God acts on behalf of those who wait ∙
Oh, that you would rend the heavens and come down. – Isaiah 64:1
1 A psalm of David, the servant of the LORD. He sang this song to the LORD on the day the LORD rescued him from all his enemies and from Saul. He sang: I love you, LORD; you are my strength.
2 The LORD is my rock, my fortress, and my savior; my God is my rock, in whom I find protection. He is my shield, the power that saves me, and my place of safety.
3 I called on the LORD, who is worthy of praise, and he saved me from my enemies.
4 The ropes of death entangled me; floods of destruction swept over me.
5 The grave wrapped its ropes around me; death laid a trap in my path.
6 But in my distress I cried out to the LORD; yes, I prayed to my God for help. He heard me from his sanctuary; my cry to him reached his ears.
7 Then the earth quaked and trembled. The foundations of the mountains shook; they quaked because of his anger.
13 The LORD thundered from heaven; the voice of the Most High resounded amid the hail and burning coals.
The Battle of the Alamo was a 13-day siege that ended March 6, 1836. General Santa Anna’s troops killed most of those inside. During the siege, commander William B. Travis wrote multiple letters pleading for more men and supplies. They were reinforced by fewer than 100.
Unprepared to confront the Mexican army with his poorly trained force, general Sam Houston refused to come to their aid. Instead, he began a series of strategic retreats designed to give him enough time to prepare his army and whip his soldiers into fighting shape.
Houston’s decision to retreat infuriated his officers and troops. They scorned him for not being eager to fight the Mexicans. They chafed at Houston’s insistence on learning proper military training. Finally, after almost a month of strategic withdrawal, it was the right time, the waiting was over. Houston ordered his men to turn around and engage Santa Anna’s forces in a place of his choosing.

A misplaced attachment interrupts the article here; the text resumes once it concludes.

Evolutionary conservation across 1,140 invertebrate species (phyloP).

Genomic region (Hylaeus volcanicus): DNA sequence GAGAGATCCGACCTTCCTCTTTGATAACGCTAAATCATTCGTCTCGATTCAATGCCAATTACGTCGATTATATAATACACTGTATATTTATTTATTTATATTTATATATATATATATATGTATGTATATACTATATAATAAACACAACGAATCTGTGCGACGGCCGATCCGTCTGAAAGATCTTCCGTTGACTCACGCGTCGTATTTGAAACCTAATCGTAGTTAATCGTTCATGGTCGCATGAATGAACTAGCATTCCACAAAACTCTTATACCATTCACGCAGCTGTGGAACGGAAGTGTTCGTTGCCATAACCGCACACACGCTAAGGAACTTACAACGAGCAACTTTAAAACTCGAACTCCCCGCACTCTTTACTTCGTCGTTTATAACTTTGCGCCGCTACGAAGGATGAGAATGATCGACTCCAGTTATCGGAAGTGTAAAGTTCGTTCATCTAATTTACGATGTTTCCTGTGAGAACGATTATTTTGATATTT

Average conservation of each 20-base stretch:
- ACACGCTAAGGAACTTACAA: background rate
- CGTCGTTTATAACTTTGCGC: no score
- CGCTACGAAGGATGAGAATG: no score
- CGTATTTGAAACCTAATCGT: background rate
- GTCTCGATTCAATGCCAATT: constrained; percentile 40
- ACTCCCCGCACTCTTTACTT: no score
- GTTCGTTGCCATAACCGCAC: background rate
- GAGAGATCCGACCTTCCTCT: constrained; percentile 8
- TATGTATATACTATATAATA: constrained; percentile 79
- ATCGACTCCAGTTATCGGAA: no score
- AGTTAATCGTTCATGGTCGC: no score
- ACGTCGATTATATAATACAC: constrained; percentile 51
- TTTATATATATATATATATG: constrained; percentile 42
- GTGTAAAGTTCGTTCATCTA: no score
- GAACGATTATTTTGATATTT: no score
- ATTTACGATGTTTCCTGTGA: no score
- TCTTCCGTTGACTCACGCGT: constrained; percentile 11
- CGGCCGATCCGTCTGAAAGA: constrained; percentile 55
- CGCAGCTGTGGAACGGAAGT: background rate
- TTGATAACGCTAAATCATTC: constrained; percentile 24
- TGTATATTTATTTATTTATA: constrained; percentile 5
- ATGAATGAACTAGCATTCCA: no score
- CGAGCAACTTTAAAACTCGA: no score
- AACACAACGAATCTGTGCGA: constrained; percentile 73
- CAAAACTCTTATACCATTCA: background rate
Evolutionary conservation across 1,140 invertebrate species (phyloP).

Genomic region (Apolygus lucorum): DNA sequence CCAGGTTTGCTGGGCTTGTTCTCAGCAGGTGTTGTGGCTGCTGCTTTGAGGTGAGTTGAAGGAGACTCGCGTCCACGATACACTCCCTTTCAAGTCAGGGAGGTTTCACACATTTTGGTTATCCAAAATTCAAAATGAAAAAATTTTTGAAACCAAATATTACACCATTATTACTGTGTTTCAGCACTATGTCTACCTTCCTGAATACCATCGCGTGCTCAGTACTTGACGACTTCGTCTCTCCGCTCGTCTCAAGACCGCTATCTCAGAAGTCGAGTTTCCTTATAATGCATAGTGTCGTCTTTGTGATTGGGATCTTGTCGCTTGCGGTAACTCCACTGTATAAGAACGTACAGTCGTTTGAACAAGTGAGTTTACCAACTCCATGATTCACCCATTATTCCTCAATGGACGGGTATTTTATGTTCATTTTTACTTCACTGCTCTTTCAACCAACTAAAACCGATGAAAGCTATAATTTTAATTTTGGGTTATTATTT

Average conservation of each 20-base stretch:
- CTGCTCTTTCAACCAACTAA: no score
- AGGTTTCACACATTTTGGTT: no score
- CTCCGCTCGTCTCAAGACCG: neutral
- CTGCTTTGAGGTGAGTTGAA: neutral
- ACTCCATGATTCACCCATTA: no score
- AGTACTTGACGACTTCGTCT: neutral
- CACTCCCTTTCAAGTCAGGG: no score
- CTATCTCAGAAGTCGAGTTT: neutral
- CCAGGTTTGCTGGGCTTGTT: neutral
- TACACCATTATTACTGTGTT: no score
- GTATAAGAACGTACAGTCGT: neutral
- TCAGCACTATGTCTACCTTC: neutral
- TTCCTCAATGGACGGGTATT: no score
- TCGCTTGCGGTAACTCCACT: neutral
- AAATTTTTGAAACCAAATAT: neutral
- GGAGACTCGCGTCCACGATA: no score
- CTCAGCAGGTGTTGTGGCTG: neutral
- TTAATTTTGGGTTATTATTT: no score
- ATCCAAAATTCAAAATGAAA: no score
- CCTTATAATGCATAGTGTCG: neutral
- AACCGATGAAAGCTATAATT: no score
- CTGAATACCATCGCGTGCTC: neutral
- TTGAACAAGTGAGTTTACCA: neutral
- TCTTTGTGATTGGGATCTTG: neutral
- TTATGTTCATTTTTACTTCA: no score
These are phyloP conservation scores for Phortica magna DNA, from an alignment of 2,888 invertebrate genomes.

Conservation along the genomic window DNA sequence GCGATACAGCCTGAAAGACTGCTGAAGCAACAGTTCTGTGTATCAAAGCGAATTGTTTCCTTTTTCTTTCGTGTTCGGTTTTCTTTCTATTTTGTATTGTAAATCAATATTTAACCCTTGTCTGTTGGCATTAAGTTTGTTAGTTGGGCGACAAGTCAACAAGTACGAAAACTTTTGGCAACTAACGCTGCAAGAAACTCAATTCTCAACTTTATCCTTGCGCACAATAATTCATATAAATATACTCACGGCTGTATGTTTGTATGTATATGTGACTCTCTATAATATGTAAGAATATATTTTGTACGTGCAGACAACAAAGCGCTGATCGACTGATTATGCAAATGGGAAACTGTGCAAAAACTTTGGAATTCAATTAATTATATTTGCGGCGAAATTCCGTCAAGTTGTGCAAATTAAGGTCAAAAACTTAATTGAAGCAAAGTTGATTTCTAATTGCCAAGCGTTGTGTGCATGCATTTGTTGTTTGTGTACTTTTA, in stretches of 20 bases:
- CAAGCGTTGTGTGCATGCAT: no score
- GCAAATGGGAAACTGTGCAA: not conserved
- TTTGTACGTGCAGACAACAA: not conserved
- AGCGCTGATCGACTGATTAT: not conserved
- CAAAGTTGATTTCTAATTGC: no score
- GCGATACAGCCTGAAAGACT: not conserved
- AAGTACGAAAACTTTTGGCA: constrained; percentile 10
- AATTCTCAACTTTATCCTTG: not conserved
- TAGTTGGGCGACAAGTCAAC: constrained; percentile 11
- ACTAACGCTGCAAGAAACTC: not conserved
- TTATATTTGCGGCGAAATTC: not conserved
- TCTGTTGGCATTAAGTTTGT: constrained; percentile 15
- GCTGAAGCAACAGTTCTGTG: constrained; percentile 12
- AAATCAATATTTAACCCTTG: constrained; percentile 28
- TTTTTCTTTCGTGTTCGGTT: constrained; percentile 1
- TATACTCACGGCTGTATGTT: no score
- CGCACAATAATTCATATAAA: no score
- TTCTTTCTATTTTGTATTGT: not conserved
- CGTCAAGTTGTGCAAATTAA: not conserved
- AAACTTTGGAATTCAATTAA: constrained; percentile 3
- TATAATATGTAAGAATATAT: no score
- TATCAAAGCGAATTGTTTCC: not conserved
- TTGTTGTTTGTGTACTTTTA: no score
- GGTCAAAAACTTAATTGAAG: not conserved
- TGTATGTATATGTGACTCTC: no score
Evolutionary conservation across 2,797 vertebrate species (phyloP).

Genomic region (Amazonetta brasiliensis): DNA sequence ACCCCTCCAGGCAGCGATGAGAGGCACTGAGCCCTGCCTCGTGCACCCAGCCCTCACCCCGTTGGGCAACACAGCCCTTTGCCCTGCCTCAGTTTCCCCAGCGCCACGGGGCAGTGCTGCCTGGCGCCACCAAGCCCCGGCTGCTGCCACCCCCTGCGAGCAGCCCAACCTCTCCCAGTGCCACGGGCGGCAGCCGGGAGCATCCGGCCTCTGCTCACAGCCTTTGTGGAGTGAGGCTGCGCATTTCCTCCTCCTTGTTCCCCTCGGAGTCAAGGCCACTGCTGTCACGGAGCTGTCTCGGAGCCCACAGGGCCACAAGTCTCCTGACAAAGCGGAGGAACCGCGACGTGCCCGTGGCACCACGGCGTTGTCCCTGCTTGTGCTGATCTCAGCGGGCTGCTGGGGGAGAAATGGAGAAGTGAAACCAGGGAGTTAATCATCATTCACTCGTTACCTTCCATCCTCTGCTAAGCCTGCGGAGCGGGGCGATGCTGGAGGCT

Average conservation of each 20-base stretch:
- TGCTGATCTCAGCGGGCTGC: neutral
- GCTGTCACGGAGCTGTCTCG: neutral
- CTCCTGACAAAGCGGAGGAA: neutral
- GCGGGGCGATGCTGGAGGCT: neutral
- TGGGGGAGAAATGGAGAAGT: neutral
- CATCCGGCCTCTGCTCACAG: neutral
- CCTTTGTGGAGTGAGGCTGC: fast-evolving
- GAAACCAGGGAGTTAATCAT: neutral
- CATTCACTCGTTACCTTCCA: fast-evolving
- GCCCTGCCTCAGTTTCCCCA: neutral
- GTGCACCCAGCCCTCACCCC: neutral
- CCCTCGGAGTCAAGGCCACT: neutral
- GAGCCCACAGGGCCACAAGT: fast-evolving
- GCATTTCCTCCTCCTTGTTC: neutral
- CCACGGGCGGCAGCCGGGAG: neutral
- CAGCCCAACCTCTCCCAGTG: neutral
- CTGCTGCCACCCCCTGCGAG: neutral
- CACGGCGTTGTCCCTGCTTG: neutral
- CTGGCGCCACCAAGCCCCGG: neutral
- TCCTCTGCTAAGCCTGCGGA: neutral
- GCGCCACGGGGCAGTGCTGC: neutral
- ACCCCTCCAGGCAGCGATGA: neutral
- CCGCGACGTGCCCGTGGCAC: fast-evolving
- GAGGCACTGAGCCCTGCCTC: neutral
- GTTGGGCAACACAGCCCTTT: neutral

On April 21, 1836, Houston’s Army attacked and thoroughly routed the Mexican army. Santa Anna was taken captive and signed a treaty recognizing Texas’ independence.
For the Texans, the Battle of the Alamo became a symbol of heroic resistance and their rallying cry became “Remember the Alamo!” The Lone Star Republic was born. In the end, Sam Houston became a great hero, and Texas honored him in many accolades. A Texas city bears his name: Houston.
Many children of the King become discouraged when the Father does not move on their behalf according to their time schedule. Others cannot imagine that the Father would even desire to come to their assistance.
It is so sad that doubt is a part of the DNA of all fallen people, even the children of the King. When the Father does not act, we simply lose faith. How can we believe in a God who does not ever seem to do anything? The truth is we all face this gut-wrenching question at one or another. We are surrounded by national and international upheaval. Everything seems to be in flux. There is no end to it and it seems to be getting worse. On top of that, we carry our own heartbreak. Yet we long for the Father to act.
The Jewish nation has been through this experience multiple times. The Babylonians crushed Judah and turned Jerusalem into rubble. The prophet Isaiah openly conveyed their dark doubt.